1. Bitcoin Tax Guide: An Introduction
  2. Bitcoin Tax Guide: Trading Gains And Losses - Fair Market Value
  3. Bitcoin Tax Guide: Trading Gains And Losses - Alt-Currencies
  4. Bitcoin Tax Guide: Trading Gains And Losses - LIFO, FIFO, Offsetting Lots
  5. Bitcoin Tax Guide: Trading Gains And Losses - Wash Sales: Impossible To Track?
  6. Bitcoin Tax Guide: E-commerce Taxation
  7. Bitcoin Tax Guide: Donations
  8. Bitcoin Tax Guide: Gifts And Tips
  9. Bitcoin Tax Guide: Lost Or Stolen Bitcoins

Per Notice 2014-21, the IRS advises that capital gains and losses are dependent upon whether or not a “virtual currency is a capital asset in the hands of a taxpayer.” At the same time, however, consumers cannot set aside bitcoin wallets as “non-capital” accounts. The implication, therefore, is that bitcoin holdings which are placed in a wallet for any time period are, practically speaking, investments like stocks or bonds.

This is not, in and of itself, a problem for most bitcoin investors. The issues arise when those investors use their bitcoin holdings to make a purchase. Say Max uses bitcoin to buy a cup of coffee at a forward-thinking coffeeshop that accepts bitcoin payments; doing so would constitute a gain or a loss. A long-term holder who has seen their bitcoin value climb by many times as the price of the digital currency has risen could see a significant capital gain tax; perhaps 30 cents for a $2 cup of coffee.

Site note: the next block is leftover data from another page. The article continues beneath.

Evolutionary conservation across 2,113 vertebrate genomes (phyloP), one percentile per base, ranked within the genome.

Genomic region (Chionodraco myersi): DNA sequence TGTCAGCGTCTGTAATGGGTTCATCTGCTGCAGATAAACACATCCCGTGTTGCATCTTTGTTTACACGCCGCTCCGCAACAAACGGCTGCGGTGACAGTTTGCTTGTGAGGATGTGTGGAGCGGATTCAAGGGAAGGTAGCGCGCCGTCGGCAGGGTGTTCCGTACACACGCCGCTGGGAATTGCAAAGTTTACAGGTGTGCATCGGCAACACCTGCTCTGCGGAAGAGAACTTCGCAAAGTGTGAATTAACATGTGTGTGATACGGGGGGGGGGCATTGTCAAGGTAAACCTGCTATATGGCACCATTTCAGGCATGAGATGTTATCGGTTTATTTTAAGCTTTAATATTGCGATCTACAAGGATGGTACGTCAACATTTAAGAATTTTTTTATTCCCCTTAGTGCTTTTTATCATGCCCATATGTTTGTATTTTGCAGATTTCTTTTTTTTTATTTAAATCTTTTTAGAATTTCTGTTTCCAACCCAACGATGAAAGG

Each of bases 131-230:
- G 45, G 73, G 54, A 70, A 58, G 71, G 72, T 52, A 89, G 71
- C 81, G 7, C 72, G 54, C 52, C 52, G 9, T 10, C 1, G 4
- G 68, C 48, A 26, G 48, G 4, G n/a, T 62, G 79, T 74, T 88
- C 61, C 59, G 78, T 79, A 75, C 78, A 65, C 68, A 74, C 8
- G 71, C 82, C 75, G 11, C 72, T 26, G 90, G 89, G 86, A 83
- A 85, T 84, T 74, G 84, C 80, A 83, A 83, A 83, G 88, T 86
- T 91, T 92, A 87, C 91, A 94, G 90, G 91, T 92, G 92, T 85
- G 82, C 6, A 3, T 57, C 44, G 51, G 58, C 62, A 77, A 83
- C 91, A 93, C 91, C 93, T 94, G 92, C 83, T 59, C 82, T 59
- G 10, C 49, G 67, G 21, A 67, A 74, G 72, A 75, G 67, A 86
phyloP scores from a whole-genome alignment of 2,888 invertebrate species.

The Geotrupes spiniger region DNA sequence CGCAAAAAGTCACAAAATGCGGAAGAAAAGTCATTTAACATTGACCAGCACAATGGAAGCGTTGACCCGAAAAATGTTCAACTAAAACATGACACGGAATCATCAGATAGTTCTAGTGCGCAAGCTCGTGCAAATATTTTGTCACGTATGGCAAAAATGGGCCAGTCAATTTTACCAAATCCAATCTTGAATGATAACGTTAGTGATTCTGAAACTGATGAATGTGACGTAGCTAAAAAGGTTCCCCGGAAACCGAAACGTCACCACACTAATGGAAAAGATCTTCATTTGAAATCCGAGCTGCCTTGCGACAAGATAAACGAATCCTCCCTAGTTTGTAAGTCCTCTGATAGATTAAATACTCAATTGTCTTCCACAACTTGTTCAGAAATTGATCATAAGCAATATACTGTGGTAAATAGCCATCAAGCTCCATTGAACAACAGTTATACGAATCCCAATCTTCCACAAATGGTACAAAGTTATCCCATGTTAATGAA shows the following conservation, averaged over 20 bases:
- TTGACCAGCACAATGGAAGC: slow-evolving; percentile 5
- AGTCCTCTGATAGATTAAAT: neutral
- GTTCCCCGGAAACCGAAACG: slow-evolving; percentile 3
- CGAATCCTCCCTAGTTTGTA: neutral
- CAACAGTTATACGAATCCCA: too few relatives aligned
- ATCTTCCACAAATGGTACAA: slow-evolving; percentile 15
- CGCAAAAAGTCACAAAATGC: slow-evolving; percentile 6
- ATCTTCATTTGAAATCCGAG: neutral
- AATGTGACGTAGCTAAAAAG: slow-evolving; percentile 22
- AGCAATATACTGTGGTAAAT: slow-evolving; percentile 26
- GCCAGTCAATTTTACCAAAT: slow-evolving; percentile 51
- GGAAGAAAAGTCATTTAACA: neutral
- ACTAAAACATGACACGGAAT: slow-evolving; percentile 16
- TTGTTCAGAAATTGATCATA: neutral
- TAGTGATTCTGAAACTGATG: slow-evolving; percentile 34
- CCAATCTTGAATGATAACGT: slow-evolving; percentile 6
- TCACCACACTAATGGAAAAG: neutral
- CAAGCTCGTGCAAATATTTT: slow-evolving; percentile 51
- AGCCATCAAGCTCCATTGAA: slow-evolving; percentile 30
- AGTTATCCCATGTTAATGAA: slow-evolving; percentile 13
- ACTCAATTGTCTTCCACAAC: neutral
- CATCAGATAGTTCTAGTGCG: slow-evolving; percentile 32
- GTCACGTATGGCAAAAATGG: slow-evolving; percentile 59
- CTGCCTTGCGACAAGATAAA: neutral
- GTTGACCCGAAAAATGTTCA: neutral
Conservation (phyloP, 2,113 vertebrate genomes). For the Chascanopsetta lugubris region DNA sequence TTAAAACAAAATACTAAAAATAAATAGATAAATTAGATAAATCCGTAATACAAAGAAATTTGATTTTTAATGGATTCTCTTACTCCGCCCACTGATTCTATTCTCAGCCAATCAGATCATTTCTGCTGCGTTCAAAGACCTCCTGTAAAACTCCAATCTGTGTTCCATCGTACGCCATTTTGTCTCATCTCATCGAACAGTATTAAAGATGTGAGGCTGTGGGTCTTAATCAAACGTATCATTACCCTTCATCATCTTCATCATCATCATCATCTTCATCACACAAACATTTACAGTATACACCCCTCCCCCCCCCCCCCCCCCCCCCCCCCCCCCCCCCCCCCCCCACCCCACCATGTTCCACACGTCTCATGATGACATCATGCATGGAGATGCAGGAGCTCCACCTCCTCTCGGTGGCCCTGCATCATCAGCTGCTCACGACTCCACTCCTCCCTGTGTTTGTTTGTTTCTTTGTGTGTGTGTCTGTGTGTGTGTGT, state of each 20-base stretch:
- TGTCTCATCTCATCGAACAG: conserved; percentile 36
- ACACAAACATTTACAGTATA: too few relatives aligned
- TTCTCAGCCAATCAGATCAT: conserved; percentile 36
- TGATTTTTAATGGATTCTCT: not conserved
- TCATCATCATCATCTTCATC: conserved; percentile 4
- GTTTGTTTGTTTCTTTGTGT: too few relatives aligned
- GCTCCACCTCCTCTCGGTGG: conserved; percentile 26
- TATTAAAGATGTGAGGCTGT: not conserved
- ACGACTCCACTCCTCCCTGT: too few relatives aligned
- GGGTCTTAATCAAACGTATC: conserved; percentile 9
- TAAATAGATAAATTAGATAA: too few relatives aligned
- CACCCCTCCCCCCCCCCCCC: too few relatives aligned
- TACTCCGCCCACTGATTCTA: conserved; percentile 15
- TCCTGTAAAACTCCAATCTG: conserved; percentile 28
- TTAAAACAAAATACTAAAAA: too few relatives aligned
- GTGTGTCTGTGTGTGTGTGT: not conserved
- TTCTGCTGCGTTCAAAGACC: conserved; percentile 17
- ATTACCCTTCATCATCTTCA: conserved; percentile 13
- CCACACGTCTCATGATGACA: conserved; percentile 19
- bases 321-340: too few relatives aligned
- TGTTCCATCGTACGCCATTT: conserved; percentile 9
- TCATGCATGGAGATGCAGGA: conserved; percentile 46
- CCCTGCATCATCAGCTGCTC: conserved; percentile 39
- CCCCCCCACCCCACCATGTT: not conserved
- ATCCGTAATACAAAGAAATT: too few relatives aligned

The main issue for the average consumer who considers using bitcoin in day-to-day transactions is that there is currently no exemption for “de minimis” property gains or losses, like there would be for foreign currencies. This is the reason why a traveler can buy GBP for a trip to London, then claim a small percentage gain when exchanging them for U.S. dollars on the way back, without having to report that gain (unless it hits a $200 threshold in total gains). By contrast, the IRS requires that the bitcoin investor should keep a record of each incremental capital gain, making an aggregate via Form 1099-B to report come tax time.

It’s not difficult to see that this situation can get even more complicated. What happens if Max is at an evening out at a bar with friends? Should Max keep separate bitcoin wallets for his different regular purchases? Is it a wash sale if Max spends all of his assets on e-commerce sites that accept bitcoin and then buys additional bitcoin holdings?

Keith Aqui, the author of the IRS notice, suggested to the Wall Street Journal that the IRS was merely attempting to discourage tax evasion on major purchases, and that individual transactions like the ones illustrated above would not incur a penalty. Should the IRS eventually exempt de minimis bitcoin transactions from reporting, it would make the process of tax reporting for bitcoin users significantly easier, while allowing the IRS to nonetheless track and collect taxes on larger purchases. On the other hand, that would require Congress to step in. In late 2017, a bill suggesting just that set of exemptions was brought before Congress; the future of de minimis transactions remains unclear.

Next up, what about donations made in bitcoin or other virtual currencies?

Bitcoin Tax Guide: Donations
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